With the weather a little cooler – and the sea unswimmable – we are practicing yoga on our sea-facing patio (photo) and taking long urban hikes through Voula, Glyfada and Vouliagmeni. We’ve found great parks, nice walking routes along shaded streets or the sea (watching for oil and cleanup efforts along the way). The other day Demetri and I went into Athens and walked to Filopappo Hill, the highest of three hills just west of the Acropolis. In ancient times it was known as the Hill of the Muses; it’s now named for a monument to Filopappos, an exiled Roman senator who settled in Athens, became an citizen and politician in the first century. Also here is Pnyx Hill, which I’ve pictured in my head thousands of times as it’s where ancient orators and philosophers gathered to discuss politics. These two hills, along with the Hill of Nymphs, connect together as a park with views of the Acropolis and the ancient theater, but the entire city of Athens (museums, churches, patches of green here and there, long streets stretching all the way to Piraeus) and the Aegean sea and even the Peloponnesian mountains in the distance. It was an incredibly clear day.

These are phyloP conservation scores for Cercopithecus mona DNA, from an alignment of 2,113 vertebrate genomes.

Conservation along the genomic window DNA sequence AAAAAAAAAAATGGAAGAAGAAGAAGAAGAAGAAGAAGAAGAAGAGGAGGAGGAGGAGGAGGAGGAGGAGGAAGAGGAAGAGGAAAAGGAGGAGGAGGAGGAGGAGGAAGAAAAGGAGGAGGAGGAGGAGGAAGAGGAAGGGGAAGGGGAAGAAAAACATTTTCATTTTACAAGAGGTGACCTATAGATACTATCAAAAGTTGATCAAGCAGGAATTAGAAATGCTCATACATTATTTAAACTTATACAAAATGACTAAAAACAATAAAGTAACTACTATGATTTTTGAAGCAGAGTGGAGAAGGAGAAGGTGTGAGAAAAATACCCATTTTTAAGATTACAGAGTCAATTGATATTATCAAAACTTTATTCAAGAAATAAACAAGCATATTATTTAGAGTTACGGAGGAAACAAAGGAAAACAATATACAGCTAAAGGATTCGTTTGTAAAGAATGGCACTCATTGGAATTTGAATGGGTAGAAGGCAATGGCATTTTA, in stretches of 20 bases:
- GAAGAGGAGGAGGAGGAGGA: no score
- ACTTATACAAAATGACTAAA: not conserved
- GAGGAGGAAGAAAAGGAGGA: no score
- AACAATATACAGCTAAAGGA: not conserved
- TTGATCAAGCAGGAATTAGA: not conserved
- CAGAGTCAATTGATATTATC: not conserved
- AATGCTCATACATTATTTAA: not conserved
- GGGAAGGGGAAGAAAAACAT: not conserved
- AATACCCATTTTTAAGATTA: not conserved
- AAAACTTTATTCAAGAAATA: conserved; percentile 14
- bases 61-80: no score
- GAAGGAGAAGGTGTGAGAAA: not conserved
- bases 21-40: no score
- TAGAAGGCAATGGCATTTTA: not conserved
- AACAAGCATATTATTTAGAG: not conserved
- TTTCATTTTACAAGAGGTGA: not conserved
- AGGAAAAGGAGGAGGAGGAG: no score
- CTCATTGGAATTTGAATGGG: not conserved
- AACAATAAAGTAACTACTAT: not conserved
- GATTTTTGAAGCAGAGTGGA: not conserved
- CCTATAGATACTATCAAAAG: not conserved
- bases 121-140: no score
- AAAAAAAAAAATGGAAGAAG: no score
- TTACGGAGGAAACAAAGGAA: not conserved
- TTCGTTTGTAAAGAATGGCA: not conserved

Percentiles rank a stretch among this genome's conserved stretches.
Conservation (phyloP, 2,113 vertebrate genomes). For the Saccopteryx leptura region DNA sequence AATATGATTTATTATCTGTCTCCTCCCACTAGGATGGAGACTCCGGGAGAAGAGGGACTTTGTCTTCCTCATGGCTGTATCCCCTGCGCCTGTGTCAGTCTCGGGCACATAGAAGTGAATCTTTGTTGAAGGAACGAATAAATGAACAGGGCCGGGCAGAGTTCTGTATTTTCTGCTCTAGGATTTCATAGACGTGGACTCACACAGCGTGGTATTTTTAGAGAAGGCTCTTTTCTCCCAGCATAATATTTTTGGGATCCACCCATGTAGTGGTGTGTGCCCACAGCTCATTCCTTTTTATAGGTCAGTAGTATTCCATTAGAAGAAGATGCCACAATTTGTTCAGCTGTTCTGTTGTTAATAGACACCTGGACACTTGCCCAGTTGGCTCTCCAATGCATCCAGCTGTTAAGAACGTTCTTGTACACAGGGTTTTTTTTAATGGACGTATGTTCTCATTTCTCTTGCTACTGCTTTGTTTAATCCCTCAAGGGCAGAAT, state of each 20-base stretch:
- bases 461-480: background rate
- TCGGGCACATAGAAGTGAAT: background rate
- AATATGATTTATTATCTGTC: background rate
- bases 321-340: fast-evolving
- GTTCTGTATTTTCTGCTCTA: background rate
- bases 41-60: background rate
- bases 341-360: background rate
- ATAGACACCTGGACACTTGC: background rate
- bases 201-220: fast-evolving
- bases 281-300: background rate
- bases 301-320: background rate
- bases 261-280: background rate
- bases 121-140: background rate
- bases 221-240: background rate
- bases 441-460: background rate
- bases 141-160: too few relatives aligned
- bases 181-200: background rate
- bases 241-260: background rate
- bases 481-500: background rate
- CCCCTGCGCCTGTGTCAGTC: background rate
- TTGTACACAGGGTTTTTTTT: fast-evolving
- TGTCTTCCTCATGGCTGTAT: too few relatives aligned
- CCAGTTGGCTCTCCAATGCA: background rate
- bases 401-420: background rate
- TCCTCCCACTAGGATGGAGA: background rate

Hidden from sight – which I found out later – is the prison where Socrates was imprisoned and died. From Filopappos, we walked to the National Observatory, on the Hill of the Nymphs, to see Adrian Villar Rojas’ outdoor exhibition, “The Theater of Disappearance.” The exhibition is coming to both New York and LA and we happened upon it in Athens in its final few days. Rojas planted 26 different species of non-native plants that have taken over the entire space; creating walls of corn stalks, artichokes, pumpkin vines, bamboo and other plants. They planted in January – totally novel for us when the ground is frozen and everything is dormant at home. Huge pumpkins are everywhere; the plants have essentially swallowed up the statues on the observatory grounds. There are 5ish installations around the grounds -fossils, abandoned parachutes, an astronaut uniform. It sounds like it would be weird, but instead it’s pretty nifty and we would have never known about it had we not walked by. Then, down to Thissio and Monastiraki, grabbed a snack, bought some figs and boarded the metro home. Sadly, our purpose of the day was a walk, so neither of us had a camera. (!)